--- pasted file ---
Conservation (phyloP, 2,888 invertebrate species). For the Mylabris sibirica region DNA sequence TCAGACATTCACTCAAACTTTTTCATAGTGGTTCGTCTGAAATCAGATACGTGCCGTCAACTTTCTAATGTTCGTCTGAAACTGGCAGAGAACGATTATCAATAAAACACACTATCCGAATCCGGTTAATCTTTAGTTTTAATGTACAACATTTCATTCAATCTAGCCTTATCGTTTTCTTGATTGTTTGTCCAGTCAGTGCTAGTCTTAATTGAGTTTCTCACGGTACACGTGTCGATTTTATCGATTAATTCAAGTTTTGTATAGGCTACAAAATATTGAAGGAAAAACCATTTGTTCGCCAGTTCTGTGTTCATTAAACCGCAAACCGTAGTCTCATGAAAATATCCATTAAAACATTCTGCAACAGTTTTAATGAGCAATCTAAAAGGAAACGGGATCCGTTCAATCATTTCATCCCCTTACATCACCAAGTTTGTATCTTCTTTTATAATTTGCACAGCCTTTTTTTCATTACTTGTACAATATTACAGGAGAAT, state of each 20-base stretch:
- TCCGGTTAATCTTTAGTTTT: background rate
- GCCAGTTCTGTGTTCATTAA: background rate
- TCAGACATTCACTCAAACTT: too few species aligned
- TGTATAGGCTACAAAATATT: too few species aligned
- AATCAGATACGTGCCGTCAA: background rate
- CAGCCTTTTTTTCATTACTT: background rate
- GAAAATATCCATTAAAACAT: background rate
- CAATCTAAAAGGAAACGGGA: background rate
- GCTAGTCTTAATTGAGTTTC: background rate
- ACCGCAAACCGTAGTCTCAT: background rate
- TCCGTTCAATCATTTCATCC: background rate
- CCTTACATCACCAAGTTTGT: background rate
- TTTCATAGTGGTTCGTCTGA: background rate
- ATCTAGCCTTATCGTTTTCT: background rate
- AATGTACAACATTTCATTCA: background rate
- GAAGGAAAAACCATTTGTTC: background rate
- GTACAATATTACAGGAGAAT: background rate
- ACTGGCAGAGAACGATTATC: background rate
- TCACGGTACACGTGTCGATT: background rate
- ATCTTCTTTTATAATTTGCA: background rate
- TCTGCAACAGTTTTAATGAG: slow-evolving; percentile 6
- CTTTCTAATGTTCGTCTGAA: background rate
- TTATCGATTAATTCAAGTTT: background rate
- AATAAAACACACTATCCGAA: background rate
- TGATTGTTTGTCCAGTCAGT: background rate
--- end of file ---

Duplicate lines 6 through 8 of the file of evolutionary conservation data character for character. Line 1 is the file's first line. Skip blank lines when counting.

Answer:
- AATCAGATACGTGCCGTCAA: background rate
- CAGCCTTTTTTTCATTACTT: background rate
- GAAAATATCCATTAAAACAT: background rate